Connecticut State Police on lookout for birds "jaywalking" on highways

 

Hawk in Connecticut

 

It’s been quite a week for the Connecticut State Police.  A homicide investigation, manhunts, DUI checkpoints, motor vehicle accidents.  But there is one story that put feather in troopers’ hats on social media:  A post on their Facebook page about a hawk walking on I-91 in Cromwell earlier this week.  The post on the Connecticut State Police’s Facebook page got over 1,000 shares and more than 320 comments.  Along with publishing photos of the hawk on the side of the highway, the pun-laden post took flight, triggering a flock of comments.  It read: “Troopers, Connecticut Department of Transportation service patrol and Connecticut State Environmental Conservation Police flocked to the area of I-91 north near exit 21 to provide some assistance to a hawk strolling along the shoulder.  Luckily things didn’t take a turn for the worse and we were able to take the hawk under our wing and protect it from the cars flying by.  No fowl play is suspected in this case - DEEP will be providing further assistance.”  The hawk, which did survive, was taken by Cromwell Animal Control to recover.  Days later, state police used the hawk story to get out a highway safety message. Using a photo of the hawk walking down the highway, Trooper Tyler Weerden, who is the state police’s social media specialist, created a graphic titled “Hawk’s Corner. Winging Good Information Your Way.” It answered the question:  “recently saw a hawk on the highway and couldn’t help but wonder if any laws were broken?”  After saying no laws were broken “just a few ruffled feathers,” it listed want is not allowed on the highway, like pedestrians, Segways, golf carts and “shenanigans.”  The post, again, received a number comments and likes including one from Eva MariaPuo:  “I have to say you guys are managing this page very well.  You find creative and funny ways to get message across.  Kudos to your social media rep!”  Many other people are also noticing.  In the last year, state police have greatly expanded their presence on social media with 19,962 followers on Twitter and 44,674 likes onFacebook.  And, the bird stories keep on coming.  On Saturday morning, Weerden posted on the state police Facebook page another bird walking on the side of the interstate highway.  “Not sure what's going on this week but now we have owls hanging out on the highway, 84 E X31 in Southington.  Animal control is en route. Hawk...owl...what's next?”

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High School raises money for Virginia State Police

A group of baseball moms from James River High School, along with Virginia State Police, held the first ever First Responder Festival.  It was inspired by the death of Trooper Chad Dermyer, who was killed at the Greyhound bus station in Richmond last March.  Today, former high school baseball players volunteered to play at the festival to honor our local first responders.  “It means so much not just for State Police but first responders everywhere to know that our communities are so supportive that they would come out and make this kind of effort event to show their support and appreciation for what we do,” said Wayne Huggins, executive director of Virginia State Police Association.  Money raised goes to the Virginia State Police Emergency Relief Fund.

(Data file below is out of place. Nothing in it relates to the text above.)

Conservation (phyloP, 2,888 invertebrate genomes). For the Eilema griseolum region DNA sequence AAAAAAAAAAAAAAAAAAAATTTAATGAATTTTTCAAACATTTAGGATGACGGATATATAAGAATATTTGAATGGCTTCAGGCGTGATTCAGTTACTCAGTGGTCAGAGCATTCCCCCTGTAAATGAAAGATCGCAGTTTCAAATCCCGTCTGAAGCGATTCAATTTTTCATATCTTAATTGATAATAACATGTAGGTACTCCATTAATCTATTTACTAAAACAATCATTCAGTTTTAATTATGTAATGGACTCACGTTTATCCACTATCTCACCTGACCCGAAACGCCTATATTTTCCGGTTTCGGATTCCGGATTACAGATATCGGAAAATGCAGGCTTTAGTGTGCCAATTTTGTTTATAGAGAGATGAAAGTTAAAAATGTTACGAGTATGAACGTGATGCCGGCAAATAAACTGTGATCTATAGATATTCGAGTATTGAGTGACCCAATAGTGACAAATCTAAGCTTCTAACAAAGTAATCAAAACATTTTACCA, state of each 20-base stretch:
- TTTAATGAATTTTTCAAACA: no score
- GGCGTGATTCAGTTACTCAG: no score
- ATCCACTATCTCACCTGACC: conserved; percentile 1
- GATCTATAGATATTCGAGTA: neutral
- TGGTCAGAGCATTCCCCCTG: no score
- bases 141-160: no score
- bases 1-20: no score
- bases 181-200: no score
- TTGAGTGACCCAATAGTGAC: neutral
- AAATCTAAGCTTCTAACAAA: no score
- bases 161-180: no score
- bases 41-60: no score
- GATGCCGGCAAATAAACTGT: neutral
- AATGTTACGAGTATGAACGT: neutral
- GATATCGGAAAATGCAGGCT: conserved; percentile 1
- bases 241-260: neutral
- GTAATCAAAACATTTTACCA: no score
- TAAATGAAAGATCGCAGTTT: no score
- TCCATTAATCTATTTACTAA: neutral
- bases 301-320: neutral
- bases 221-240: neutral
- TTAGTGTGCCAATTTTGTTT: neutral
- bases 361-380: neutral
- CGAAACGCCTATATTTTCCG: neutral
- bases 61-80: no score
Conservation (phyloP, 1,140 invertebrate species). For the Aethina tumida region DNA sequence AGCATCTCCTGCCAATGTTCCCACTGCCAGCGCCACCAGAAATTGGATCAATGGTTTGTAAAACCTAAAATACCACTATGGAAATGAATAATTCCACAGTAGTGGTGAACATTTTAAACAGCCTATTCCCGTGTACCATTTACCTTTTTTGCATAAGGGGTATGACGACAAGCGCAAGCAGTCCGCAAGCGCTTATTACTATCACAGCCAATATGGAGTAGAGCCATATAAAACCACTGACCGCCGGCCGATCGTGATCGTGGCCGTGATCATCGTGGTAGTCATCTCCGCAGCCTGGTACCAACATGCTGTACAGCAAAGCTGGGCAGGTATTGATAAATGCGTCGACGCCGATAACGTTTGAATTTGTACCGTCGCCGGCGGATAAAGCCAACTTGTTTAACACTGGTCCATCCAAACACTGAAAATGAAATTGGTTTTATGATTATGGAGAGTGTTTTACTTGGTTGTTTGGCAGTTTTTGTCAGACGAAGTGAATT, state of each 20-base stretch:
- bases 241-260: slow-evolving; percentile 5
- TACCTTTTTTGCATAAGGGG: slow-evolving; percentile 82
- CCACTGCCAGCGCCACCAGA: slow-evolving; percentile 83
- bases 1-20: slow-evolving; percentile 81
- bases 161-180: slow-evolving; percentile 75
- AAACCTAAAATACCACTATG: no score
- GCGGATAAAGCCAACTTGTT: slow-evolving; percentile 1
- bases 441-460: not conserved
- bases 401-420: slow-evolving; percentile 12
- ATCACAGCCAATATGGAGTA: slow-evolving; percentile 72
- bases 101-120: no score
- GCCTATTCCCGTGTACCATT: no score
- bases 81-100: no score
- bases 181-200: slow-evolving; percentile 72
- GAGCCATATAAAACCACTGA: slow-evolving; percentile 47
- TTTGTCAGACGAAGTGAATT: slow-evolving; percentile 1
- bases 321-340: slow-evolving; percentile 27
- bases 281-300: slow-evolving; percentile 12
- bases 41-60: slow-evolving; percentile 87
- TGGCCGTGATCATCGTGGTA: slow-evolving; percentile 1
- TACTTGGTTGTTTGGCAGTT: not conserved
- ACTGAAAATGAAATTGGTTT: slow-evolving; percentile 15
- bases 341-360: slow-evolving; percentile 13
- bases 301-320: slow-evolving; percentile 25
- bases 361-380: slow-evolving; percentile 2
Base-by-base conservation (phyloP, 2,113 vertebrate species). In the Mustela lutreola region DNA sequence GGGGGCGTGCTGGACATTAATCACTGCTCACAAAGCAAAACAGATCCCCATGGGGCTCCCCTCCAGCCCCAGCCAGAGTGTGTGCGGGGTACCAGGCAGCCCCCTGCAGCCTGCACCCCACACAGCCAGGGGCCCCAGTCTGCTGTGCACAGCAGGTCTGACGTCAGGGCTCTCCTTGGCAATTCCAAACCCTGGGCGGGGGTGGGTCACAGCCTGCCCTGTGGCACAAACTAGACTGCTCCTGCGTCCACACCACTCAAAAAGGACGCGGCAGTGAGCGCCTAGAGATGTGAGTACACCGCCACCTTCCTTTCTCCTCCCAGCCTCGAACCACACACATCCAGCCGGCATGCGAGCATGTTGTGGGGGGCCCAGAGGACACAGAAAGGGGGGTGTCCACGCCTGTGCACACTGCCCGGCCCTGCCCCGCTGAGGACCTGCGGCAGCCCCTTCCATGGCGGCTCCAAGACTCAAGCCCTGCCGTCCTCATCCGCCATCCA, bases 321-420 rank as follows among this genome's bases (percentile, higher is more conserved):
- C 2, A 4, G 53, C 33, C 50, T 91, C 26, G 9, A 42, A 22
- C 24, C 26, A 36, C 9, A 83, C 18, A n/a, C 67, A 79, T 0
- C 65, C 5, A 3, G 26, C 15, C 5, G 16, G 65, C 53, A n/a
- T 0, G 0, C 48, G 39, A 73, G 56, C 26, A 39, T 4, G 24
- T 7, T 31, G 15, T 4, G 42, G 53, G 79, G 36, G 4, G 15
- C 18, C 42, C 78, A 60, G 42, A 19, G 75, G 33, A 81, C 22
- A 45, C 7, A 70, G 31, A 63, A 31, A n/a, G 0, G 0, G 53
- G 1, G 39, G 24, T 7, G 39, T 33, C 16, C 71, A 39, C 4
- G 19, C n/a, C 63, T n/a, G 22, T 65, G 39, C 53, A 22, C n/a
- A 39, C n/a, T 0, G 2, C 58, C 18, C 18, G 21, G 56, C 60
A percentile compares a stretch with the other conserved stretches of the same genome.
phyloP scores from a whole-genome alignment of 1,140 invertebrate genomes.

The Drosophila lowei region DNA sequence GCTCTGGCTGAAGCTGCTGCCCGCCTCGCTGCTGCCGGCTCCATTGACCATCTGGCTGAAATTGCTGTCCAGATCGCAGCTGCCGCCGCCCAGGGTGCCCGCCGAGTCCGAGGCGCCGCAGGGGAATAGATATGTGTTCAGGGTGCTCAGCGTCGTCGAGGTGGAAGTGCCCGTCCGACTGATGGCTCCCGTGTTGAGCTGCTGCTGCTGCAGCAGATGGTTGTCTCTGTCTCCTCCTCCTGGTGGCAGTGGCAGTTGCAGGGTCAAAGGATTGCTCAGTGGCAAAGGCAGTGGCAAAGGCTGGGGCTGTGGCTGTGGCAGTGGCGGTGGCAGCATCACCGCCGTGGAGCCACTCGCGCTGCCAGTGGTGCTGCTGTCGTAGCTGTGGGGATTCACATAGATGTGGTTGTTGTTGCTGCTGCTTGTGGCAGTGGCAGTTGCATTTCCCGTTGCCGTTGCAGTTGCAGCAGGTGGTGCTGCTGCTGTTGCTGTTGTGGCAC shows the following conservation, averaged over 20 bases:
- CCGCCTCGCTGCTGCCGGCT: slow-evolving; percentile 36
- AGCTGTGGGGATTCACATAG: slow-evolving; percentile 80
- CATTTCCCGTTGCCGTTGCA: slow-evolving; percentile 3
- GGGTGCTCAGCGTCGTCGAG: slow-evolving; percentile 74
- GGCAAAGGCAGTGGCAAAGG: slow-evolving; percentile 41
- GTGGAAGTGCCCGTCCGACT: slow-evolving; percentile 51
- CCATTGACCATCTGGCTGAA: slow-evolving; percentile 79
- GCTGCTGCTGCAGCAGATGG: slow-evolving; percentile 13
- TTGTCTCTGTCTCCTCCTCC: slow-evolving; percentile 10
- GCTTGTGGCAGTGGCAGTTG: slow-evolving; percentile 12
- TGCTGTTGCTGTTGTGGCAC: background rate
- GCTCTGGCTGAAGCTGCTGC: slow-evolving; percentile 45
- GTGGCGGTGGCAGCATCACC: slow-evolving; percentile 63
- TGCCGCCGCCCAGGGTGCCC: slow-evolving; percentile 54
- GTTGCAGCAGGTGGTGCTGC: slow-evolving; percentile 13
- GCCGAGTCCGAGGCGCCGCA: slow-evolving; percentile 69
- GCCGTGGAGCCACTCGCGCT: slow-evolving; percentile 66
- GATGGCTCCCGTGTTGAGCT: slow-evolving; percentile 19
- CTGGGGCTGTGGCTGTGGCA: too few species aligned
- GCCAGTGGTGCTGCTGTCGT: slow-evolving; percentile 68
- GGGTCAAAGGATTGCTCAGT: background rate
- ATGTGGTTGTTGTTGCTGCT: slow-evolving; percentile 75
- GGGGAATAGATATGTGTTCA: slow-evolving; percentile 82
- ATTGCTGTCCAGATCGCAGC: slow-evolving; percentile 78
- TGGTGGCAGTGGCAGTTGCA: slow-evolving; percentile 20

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Michigan State Police organizing citizens policy academy

 

Michigan State Police

The Michigan State Police Jackson post is organizing a citizens police academy to familiarize residents with the department's mission, operation and local personnel. Participants will meet from 5:30 to 8 p.m. every Monday and Wednesday from Oct. 10 to Oct. 31 in a classroom at the state police post, 3401 Cooper St. Information will be presented through Power Point and demonstrations by state police employees. An Oct. 31 graduation ceremony will end the academy. The idea is to make people aware of law enforcement's role in the community and state police procedures, and to get to know Jackson troopers, according to a statement.Line

North Carolina Trooper shows off his cruiser at Chick-fil-A

 

NC Trooper at Chick fil A

Eating dinner at Chick-fil-A tonight and witnessed this State Trooper showing his vehicle and the lights and all to these little boys and this family. Very sweet to watch... I'm pretty sure he just became their hero.

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Rhode Island State Police seized up to 2 million in drugs during search warrent

 

Rhode Island Drug Arrest

 

The Rhode Island State Police arrested a Providence man on Sunday after obtaining a warrant to search his home and finding what they estimated to be up to $2 million in narcotics.  The police charged Raul Ramirez, 32, of 185 Pavilion St., 2nd floor, on multiple drug and weapons charges after seizing 22.5 kilograms of cocaine, 1 kilogram of heroin, a Glock handgun and drug paraphernalia.  Ramirez was held without bail and scheduled to be arraigned on Tuesday in District Court, Providence.  The drug raid was conducted by the Rhode Island State Police High Intensity Drug Trafficking Area Task Force, which combines the efforts of the State Police and several municipal police departments along with federal agent with the Drug Enforcement Administration and the Bureau of Alcohol, Tobacco and Firearms.

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